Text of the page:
21 October 2010

What's a Good Study Bible These Days?

Since I teach a Sunday School class, I've been asked a few times which study bible one ought to buy; which one is the most accurate translation, has the best notes, etc.  Those are tough questions to answer in generalities.


First, there are a number of good translations, starting with the good old King James Version (KJV).  Most of the modern version are good as well.  But before you can pick a version, you need to ask yourself what kind of philosophical foundation you want in the text.  Bible translations are done on one of about three (give or take) foundations- (a) literal, word-for-word; (b) dynamic equivalent (so-called thought-for-thought); or (c) paraphrase.  I have condensed these a bit, and there are many ways to make distinctions such that there are more ways to translate the bible than these three, but I've done this for the sake of brevity.

Some paraphrase versions- New Living Testament (NLT), New English Bible (NEB), Today's English Version (TEV), Phillips', Living Bible, The Message.  If you want to read scripture like a story, with writing at the 9th-grade level or below, these are your target.  You will gain readability, but lose accuracy and detail in translation.  In addition, several are the work of single individuals, so you get their biases in the text.

Some thought-for-thought translations- New International Version (NIV), Today's NIV (TNIV), Revised Standard Version (RSV), New RSV (NRSV), Amplified Bible, updated New American Standard Bible.  These try to strike the middle ground between literal, word-for-word translations and the paraphrases.  On the whole, they are mostly good and useful for most people.  If you want precision to the original text, they aren't as good as the next category, but they are certainly better than the first category.

Some literal word-for-word translations- KJV, New KJV (NKJV), original NASB, English Standard Version (ESV).  The KJV is the historical standard, in spite of a few translation issues.  However, it is written on a 16th-grade reading level, and many people find the language inaccessible.  The NKJV is an excellent translation, and I recommend it.  The original and updated NASB versions are good as well, though the flow of the language can be stilted in some places.  The ESV is one of the newest version, and in my opinion, the best.  It is as readable as the NIV, but retains much more accuracy to the original languages, and retains the genders in the original languages.


There seem to be almost as many study bibles available now as there are versions.  This is really a bit silly, though in our consumerist culture, I can see why this is so.  If your primary interest is understanding the text and the meaning of the original authors, I can narrow the list down to just a few.  Here are my recommendations, in order-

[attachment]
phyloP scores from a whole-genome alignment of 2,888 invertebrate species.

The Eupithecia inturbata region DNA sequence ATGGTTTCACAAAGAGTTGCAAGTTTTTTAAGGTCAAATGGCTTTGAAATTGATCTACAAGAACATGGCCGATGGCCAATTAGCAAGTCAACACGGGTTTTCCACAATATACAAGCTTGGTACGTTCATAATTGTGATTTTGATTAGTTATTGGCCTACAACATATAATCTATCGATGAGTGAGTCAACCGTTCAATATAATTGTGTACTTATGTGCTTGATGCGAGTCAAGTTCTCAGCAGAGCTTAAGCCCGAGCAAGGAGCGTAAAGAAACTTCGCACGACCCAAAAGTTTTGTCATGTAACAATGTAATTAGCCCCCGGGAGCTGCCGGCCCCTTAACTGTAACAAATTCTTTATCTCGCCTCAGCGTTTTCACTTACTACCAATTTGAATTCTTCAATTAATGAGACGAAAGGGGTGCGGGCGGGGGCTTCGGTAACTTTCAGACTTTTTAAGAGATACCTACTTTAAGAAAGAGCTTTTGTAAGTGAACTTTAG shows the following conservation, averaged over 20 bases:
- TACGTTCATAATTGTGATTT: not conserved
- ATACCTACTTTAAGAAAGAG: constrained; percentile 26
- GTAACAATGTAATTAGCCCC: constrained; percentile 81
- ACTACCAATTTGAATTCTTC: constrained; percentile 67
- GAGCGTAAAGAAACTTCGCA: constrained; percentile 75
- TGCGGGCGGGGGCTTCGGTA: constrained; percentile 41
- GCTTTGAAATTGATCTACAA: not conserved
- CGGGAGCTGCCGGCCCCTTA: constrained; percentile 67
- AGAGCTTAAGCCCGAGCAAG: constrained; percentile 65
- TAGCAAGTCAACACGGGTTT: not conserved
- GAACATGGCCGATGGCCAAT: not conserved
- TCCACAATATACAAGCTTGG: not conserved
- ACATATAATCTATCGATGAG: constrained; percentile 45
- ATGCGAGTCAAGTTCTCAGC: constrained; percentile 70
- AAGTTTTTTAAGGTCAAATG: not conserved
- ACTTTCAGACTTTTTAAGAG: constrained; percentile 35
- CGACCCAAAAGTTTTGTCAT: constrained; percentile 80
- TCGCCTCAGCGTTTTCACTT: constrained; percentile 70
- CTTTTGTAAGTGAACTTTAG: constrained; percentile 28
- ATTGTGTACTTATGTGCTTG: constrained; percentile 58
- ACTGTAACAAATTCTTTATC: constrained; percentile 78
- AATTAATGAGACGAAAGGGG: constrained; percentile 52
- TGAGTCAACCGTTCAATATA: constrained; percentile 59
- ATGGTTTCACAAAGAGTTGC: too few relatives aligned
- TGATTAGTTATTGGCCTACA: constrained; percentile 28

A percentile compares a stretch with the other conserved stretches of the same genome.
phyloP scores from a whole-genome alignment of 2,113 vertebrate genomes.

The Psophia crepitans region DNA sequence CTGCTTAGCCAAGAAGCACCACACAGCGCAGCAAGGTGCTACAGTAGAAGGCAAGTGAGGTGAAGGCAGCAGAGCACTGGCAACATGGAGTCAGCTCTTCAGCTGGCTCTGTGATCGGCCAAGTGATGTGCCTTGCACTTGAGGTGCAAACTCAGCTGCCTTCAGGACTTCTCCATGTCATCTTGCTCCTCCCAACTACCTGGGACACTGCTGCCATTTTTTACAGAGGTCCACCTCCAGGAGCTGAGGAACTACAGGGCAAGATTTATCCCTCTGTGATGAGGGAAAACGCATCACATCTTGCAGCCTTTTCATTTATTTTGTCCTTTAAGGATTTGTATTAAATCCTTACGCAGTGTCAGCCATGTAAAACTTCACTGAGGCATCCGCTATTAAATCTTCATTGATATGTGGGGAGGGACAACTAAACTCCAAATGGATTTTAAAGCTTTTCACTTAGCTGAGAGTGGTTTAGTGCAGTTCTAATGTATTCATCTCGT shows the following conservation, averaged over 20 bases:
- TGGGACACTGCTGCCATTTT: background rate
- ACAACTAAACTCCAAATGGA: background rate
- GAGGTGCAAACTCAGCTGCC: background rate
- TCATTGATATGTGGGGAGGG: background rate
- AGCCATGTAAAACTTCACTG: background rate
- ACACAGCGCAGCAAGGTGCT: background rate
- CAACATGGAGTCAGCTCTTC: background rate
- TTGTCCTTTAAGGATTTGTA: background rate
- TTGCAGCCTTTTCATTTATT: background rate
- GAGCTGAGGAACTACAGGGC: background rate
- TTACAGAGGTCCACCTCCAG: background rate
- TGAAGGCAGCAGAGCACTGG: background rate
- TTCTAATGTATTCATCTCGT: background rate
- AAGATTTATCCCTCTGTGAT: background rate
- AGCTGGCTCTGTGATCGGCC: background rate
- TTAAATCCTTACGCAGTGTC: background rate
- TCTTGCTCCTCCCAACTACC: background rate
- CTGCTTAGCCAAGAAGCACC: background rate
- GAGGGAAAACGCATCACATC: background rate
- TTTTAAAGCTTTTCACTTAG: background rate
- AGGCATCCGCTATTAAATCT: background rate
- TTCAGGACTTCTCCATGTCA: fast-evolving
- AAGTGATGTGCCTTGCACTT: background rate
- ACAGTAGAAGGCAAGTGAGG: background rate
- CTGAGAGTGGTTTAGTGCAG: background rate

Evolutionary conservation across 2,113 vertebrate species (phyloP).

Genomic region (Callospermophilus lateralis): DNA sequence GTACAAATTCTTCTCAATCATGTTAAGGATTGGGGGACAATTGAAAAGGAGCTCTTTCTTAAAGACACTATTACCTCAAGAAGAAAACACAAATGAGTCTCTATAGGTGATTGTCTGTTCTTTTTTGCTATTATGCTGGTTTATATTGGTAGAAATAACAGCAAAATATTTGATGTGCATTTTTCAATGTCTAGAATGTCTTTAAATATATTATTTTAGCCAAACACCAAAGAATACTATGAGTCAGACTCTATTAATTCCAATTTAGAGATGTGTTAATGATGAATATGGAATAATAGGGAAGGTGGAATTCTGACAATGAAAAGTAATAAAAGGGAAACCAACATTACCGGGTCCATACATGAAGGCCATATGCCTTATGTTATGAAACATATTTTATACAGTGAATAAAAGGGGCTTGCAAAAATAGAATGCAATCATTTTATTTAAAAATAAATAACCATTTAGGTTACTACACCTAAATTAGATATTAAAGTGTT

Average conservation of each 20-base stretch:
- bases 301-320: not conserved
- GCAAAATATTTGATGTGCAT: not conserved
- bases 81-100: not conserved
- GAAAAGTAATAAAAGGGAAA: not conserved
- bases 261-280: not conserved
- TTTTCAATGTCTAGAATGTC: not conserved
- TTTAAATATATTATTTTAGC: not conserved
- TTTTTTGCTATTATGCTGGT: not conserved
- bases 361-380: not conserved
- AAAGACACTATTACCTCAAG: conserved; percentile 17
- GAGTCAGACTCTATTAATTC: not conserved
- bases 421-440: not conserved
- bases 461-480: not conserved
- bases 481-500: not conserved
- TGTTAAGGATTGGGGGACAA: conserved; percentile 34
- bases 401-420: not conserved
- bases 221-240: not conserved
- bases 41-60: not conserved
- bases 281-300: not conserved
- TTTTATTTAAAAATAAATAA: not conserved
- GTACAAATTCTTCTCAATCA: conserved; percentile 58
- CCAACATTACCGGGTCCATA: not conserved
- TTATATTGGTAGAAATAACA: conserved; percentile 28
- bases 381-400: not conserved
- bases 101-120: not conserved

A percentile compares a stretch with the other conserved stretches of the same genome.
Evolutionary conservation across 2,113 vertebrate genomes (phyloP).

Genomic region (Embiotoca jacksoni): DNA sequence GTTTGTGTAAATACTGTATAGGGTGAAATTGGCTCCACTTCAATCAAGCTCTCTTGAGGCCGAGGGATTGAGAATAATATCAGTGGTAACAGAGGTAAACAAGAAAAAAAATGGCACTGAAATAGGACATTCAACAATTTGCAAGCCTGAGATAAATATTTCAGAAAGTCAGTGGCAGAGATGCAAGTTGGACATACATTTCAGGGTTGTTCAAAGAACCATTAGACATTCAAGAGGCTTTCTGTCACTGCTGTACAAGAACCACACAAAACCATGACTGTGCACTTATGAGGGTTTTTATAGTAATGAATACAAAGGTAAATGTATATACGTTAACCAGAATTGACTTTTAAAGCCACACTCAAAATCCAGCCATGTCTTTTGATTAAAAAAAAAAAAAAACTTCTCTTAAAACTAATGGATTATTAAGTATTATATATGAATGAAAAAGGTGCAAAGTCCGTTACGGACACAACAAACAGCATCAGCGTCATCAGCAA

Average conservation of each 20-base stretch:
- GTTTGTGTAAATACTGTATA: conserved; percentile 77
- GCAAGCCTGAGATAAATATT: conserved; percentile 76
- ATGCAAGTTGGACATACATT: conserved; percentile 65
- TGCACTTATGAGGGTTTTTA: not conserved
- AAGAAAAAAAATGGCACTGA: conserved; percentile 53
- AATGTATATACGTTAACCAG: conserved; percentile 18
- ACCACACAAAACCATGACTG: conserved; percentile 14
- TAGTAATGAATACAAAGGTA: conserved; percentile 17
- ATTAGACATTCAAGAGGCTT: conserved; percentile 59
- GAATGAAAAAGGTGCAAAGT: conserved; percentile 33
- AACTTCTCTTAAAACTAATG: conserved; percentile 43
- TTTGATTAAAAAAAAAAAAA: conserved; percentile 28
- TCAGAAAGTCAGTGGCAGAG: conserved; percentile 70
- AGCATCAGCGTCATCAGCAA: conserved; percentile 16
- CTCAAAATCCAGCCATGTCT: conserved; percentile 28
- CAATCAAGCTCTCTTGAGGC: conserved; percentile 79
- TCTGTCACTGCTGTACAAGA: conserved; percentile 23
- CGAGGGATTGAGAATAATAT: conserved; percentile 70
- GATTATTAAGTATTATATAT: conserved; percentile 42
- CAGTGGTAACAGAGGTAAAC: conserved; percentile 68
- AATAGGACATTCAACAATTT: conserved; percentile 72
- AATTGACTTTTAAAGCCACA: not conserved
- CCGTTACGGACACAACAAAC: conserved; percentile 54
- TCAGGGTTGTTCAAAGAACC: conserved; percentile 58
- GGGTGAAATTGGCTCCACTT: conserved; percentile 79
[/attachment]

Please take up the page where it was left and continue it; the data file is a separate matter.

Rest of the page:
(1) MacArthur Study Bible, ESV or NKJV

  (2) Reformation Study Bible, ESV

  (3) ESV Study Bible, ESV (obviously)

In terms of conservative, gospel focused commentary, I don't think you can do better than the MacArthur Study Bible.  Since it is now available in the ESV (as of Summer 2010), it's a no-brainer.  Dr. MacArthur provides more meaningful and helpful notes on the text, stays true to the original intent (as defined by historic, post-reformation orthodox Christianity), and is a bona fide biblical conservative, than any other translation out there. 

The Reformation Study Bible, edited by R. C. Sproul, is also excellent.  It has notes of no less value, but there are fewer of them.  It has the advantage of having been compiled by a committee of men rather than a single individual (like MacArthur), which can be important (though not in the case of Dr. MacArthur's work, in my opinion). 

The ESV Study Bible is the biggest in terms of the volume of helps and notes.  As a result, it is BIG.  I keep one of these on my desk for reference, but don't carry it to church.  It has a tendency to move a bit further to the left in terms of the notes, compared the the two bibles above, but it is still a very conservative, evangelical (in the traditional sense) study bible.  It has the best (most, and high-quality) maps and charts.  And if you buy one, you get free access to the online version of the study bible, which I find very helpful.

These are just my recommendations...you may find another that you like better, and that's fine.  But if you ask me, these are the three suggestions you'll hear.

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